Pelosi has been the leader of House Democrats since 2003, an extraordinary stretch that includes becoming the first woman elected speaker in 2007. But some Democrats running for office this year have called for a new face at the top, echoing the complaints of rank-and-file Democratic lawmakers who say generational change is needed.

She brushed off those challenges to her leadership, chalking up the debate to the “vitality of the party.”

“None of that frightens me,” she said. “I feel pretty good about it.”

One item she’s personally hoping to add to the House agenda in the early days is the Equality Act, which would add protections for women and LGBT people to the existing Civil Rights Act.

As Republicans fight to preserve their majority, some GOP leaders believe they have touched a nerve by linking Democrats to protests against Trump’s agenda. They point to activists confronting senators in the Capitol hallways during the hearings to confirm Brett Kavanaugh to the Supreme Court.

Senate Majority Leader Mitch McConnell of Kentucky has berated the “mob” mentality as Republicans campaign to retain their majority.

House Majority Leader Kevin McCarthy of California summed up his election pitch during an interview on Fox News: “This is about results vs. Democrats’ resistance.”

Democrats have distanced themselves from some of the more fiery rhetoric from their side of the aisle, including former Attorney General Eric Holder’s suggestion that Democrats should “kick” back.

Pelosi in a letter earlier this week to her colleagues encouraged them to stay laser-focused on the agenda they’re bringing to voters. She said Republicans have “intensified their climate of negativity” because they don’t have a record to run on.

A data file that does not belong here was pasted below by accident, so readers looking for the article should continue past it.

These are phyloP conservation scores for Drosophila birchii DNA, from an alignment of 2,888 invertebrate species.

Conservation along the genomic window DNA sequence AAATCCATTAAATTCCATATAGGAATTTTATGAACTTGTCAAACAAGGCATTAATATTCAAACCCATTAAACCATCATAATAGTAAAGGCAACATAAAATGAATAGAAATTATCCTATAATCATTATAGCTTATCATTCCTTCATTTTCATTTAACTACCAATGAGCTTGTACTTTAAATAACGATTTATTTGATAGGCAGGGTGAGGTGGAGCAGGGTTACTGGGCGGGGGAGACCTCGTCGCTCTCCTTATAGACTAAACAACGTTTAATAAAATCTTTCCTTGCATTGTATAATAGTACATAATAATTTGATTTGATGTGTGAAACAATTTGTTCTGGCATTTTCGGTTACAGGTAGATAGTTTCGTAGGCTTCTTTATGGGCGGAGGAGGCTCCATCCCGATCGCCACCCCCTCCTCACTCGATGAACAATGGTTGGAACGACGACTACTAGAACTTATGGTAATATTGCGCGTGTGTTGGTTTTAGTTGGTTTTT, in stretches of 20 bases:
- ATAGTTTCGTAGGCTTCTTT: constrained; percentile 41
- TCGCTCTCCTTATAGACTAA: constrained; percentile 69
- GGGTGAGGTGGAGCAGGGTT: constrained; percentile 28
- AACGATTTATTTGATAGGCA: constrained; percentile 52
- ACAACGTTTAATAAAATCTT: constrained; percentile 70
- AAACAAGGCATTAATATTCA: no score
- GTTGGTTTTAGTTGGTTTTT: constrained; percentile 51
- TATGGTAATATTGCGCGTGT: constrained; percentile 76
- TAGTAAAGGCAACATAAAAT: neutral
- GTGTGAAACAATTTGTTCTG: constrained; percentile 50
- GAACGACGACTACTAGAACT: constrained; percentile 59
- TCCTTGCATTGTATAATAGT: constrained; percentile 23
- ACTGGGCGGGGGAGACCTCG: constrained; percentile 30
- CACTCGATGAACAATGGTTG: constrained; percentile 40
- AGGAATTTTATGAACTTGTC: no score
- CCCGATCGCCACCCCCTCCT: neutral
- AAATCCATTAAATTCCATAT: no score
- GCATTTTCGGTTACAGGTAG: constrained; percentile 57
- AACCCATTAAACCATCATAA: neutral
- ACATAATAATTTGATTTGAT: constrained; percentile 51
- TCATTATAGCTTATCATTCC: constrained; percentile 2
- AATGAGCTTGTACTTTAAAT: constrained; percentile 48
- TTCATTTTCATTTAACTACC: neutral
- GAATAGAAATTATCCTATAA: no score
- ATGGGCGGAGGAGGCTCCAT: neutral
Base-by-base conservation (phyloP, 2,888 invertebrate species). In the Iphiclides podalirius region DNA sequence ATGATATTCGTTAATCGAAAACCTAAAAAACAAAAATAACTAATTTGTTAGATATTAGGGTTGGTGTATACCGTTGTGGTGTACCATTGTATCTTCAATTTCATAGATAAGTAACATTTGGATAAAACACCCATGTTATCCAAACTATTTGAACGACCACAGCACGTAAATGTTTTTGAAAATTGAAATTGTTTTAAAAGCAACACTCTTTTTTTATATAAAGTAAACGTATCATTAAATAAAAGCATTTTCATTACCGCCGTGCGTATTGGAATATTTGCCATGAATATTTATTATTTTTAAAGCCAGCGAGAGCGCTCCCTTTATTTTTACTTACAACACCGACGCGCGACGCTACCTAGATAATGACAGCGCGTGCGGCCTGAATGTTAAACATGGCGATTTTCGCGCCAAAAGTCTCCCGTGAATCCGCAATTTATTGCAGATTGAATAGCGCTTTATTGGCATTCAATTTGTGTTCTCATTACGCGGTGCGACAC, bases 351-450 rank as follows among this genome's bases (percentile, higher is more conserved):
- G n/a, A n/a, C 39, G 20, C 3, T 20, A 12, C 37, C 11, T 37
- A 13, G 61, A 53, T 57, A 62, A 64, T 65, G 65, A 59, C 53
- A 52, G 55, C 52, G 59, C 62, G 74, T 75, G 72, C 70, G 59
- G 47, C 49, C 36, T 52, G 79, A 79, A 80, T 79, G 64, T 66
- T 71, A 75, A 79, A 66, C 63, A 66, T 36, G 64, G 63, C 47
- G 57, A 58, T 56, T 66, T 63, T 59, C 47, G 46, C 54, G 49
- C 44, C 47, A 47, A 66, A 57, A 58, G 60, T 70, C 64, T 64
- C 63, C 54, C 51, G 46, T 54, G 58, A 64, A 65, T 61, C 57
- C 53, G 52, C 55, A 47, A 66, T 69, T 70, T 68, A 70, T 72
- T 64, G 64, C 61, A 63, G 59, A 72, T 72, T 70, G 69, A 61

“In this final stretch, it is imperative that we remain positively focused on communicating our powerful message,” Pelosi told them.

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Warren Accuses Trump of ‘Creepy’ Comments About Her DNA Test

Sen. Elizabeth Warren is suggesting President Donald Trump’s comment about him personally administering a DNA test to her to prove her Native American heritage is “creepy.”

She tweeted Monday that the president makes “creepy physical threats” about women who scare him, including her.

“He’s trying to do what he always does to women who scare him: call us names, attack us personally, shrink us down to feel better about himself,” the Massachusetts Democrat responded on Twitter after Trump made the comment during an appearance in Georgia. “It may soothe his ego – but it won’t work.”

Warren, who is seen as a potential 2020 challenger to Trump, appears to have taken a page out of his political playbook, striking back almost instantly at the president who continues to ridicule her claim of Native American ancestry. Trump relishes a good fight, those close to him have said, and will hit back twice as hard when he’s been attacked.

A sharp critic of Trump, Warren wasted little time going after him on Monday.

She opened the day by releasing DNA test results that provide some evidence of a Native American in her lineage, though the ancestor probably lived six to 10 generations ago, according to the analysis. Trump has ridiculed her as “Pocahontas” over the ancestry claim.

In July, the president offered to donate $1 million to her favorite charity if a DNA test proved her Native American bloodline.